Today’s post is the third in a series covering questions I get asked the most when doing a public presentation.
Here are three of the most common questions I get asked:
- “When will the market recover & how can you tell?”
- “What’s hot?” Which really translates to “What should I buy?”
- “What makes a good investment?”
Today we cover the third one – What makes a good investment?
As many of you know, it is my opinion that property investors spend far too much time on ‘where’ they should buy & not enough on ‘what’ they should be buying.
And while part of my reply as to what makes a good investment has to do with ‘place’, most of it relates to the actual ‘product’.
When I cover this question in our “Market Outlook & What To Buy” presentations, I usually raise my hand and say, “If the property passes the five finger test then, for mine, it has a great chance to be good investment.”
The five finger test
1. Market Depth
How deep is the market you are buying into?
In other words, how many sales take place in the area each year & in particular, how many sell within the price band in which you will be reselling your property?
Median prices provide little guidance to you here.
You need to know the actual sales volumes by price group.
A short cut here is to buy in areas with economic diversity.
One or two horse towns are out – I don’t care how great the yields may be – unless there are many irons in a location’s fire, they usually aren’t good places in which to buy investment property.
Stick to the capitals & major centres.
Because there will be enough market in the future for you to actually sell to.
So your thumb is market depth.
2. Owner-resident resale appeal
Does what you are buying have owner-resident resale appeal?
Is the general area attracting more owner-residents over time?
Why this is important is that it potentially doubles your resale audience, as there are twice as many owner-resident buyers across Australia than investors.
Your index finger is that you should always buy a product that has the potential to resell to an owner-resident.
Small projects; well-sized & well-designed; good aspect; view if possible; & local gentrification are just some of the things to look out for.
3. Potential upside
What is the location really like?
It needs to have high amenity – this helps with regard to owner-resident resale appeal plus better tenants – and use walk score to make initial judgements about a location.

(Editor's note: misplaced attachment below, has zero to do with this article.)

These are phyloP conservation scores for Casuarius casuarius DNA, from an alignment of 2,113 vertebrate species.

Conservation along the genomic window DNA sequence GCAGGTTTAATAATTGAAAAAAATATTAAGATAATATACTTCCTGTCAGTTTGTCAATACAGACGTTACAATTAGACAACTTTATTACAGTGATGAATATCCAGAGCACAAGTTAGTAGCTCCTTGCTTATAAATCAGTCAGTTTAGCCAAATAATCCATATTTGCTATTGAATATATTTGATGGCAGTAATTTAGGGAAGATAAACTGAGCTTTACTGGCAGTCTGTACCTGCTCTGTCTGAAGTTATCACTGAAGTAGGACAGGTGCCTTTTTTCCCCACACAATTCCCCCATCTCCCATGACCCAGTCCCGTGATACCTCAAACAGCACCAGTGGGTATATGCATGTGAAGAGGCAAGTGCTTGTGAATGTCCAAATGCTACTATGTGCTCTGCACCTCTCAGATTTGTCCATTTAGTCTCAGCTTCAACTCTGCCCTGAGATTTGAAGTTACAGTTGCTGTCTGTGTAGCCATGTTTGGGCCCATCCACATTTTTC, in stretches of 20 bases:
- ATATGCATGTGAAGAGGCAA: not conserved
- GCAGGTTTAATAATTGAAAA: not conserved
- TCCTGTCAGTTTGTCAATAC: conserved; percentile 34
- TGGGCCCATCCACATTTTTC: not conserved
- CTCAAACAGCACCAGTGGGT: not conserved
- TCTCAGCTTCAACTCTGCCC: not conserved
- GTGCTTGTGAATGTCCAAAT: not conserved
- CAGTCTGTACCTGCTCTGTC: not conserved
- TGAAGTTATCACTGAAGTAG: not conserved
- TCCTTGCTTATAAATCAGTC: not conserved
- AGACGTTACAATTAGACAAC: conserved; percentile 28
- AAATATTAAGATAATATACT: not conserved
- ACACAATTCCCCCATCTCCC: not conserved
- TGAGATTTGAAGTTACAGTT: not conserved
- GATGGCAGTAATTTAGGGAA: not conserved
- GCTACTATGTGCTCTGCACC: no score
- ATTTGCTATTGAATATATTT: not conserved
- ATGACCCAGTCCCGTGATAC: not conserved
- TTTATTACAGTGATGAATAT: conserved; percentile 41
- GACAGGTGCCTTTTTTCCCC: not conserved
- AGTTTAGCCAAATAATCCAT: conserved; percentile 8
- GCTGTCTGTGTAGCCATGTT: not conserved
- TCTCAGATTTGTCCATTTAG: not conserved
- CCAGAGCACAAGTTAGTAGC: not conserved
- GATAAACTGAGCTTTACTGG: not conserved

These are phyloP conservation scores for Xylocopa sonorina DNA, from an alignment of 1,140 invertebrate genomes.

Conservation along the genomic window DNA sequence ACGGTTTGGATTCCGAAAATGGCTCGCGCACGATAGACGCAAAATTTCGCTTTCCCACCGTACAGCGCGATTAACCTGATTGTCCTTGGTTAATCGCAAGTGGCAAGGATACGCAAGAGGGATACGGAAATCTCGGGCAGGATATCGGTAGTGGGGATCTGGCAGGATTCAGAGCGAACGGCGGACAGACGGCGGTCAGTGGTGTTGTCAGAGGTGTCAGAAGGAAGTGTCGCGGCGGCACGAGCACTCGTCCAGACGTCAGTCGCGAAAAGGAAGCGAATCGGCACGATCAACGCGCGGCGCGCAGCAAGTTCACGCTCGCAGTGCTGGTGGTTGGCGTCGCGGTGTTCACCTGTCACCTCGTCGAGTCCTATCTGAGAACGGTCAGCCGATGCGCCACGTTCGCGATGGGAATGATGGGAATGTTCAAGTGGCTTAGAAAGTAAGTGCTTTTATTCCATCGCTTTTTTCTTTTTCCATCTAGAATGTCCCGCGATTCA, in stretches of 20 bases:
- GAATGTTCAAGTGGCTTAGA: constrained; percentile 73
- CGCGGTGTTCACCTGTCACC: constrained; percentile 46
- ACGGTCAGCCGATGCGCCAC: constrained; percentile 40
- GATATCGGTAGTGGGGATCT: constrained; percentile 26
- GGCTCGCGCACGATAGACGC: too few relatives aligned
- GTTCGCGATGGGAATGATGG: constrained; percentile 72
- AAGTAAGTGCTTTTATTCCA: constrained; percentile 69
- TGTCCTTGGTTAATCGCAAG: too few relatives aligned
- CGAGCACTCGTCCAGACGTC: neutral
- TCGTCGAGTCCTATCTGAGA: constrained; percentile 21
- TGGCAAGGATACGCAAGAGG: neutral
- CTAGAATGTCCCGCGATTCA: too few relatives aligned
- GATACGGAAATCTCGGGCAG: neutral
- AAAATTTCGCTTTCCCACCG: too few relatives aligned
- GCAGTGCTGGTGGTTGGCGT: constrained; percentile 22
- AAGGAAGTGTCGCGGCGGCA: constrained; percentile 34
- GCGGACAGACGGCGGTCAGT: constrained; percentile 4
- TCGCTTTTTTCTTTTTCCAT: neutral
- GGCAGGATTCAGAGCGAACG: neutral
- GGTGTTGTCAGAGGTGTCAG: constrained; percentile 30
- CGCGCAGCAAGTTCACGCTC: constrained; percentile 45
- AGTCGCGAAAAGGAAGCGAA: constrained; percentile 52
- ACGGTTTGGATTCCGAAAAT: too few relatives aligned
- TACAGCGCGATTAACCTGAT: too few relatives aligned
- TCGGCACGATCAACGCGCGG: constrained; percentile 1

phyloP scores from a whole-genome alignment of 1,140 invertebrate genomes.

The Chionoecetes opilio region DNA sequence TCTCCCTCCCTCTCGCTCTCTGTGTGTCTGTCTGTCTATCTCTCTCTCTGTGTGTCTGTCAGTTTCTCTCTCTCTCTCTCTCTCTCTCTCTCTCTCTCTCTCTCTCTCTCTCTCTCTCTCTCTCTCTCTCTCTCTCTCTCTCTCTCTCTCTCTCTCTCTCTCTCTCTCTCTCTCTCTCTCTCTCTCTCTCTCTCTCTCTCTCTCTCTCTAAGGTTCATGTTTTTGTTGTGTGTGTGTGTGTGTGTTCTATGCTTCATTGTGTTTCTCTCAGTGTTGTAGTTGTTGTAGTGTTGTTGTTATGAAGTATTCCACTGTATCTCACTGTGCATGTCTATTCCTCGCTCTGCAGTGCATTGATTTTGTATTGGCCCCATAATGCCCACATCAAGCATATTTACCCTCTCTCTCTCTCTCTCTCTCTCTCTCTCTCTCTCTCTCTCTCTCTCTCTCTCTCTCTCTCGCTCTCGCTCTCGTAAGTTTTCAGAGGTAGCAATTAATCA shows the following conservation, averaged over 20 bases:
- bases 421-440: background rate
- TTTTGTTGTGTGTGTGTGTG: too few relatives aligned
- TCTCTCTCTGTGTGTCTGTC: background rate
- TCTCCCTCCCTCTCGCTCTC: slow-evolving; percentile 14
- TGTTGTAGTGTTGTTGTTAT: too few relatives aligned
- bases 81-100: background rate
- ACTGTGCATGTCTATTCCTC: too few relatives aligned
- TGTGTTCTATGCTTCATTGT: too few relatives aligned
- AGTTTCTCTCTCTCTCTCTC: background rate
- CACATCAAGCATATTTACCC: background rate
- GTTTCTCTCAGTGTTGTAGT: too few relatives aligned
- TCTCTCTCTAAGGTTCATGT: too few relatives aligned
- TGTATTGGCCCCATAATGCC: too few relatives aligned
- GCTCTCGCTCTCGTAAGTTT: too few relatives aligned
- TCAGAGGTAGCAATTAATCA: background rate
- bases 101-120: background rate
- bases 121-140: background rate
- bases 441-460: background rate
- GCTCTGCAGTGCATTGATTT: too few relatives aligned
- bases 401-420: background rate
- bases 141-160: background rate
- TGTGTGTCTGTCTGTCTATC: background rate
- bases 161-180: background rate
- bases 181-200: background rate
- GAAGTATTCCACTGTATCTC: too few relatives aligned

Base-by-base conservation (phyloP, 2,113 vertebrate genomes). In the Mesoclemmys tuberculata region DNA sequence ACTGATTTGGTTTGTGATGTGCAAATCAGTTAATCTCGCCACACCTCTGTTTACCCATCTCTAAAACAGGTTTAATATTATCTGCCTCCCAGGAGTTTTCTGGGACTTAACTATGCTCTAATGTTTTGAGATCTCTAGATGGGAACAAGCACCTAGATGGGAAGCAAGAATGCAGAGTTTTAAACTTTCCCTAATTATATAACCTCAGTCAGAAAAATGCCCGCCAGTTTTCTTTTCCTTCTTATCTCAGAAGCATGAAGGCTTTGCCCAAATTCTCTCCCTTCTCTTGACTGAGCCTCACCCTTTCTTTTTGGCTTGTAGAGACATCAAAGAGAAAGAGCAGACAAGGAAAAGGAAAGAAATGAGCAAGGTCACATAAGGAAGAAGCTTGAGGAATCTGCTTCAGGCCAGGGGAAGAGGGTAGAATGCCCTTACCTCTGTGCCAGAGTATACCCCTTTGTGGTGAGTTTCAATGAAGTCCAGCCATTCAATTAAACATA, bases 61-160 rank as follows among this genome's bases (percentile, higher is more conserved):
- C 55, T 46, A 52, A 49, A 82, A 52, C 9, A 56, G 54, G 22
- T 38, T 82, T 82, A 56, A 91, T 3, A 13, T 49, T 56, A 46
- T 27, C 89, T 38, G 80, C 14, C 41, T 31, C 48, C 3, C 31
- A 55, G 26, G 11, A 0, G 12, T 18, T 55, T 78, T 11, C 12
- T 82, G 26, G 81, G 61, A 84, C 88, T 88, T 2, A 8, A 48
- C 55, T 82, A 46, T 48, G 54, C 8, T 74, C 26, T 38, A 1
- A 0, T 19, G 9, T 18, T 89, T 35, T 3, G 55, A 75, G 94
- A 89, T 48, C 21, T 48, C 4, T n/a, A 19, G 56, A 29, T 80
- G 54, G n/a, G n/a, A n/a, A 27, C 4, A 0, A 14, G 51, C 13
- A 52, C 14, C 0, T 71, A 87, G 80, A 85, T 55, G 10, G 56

But remember it is ‘real’ estate after all & you must inspect the location or send someone you truly trust to do so for you.
A quick drive-by won’t cut it either.
You need to inspect the area with both eyes fully open.
Also, there must be employment generators in the area & employment numbers need to be growing.
Don’t worry too much about local unemployment; it is the number of actual local workers that mean the most to you as an investor.
The ABS Census can help here & use the working community profiles.
And thirdly, is there any new infrastructure proposed in the area?
Most councils have such information on their websites.
Pollies love to cut ribbons & open things, so government departments document such things in advance.
The best things that help drive up value include transport initiatives, especially public modes such as railway stations; new offices or retail expansion and major new developments like hospitals, schools & to some degree industrial estates.
Your middle finger is potential upside.
4. Rental appeal
I used to think this part was bloody obvious; & I am always amazed when I ask an investor (or developer for that matter) to describe who is actually going to rent the property, & all I get is a blank stare.
Sometimes they reply by saying, ‘renters’.
I kid you not.
You need to understand who & why a certain type of rental demographic will rent your property.
You need to know how many of that rental demographic subset lives in the area.
Your property should appeal to two out of three of the largest rental demographic segments in the local area.
Again the ABS Census can help; this time look at the community profiles & you will have do to some basic maths.
For example, does your one-bedroom apartment in New Farm appeal to a single female renter?
Does it also appeal to a young couple in their mid-20s to early 30s?
Does it also appeal to older single males?
Well, if single females rent in the same building then one could say yes…but you get my drift.
Who will rent your property & why?
And does that rental market segment exist in the area?
These are three important questions and they make up your ring finger. Getting ticks in the right boxes here means a better investment.
5. Finally, could you live in it?
If things went cactus, could you live in this property for a period of time?
This isn’t really a financial safety net; but it usually means that the property has ‘good bones’ & a half decent standard of finish.
This translates, in turn, to better tenants who stay longer.
And your pinky is, could you live in it?
A good residential investment needs to pass a simple test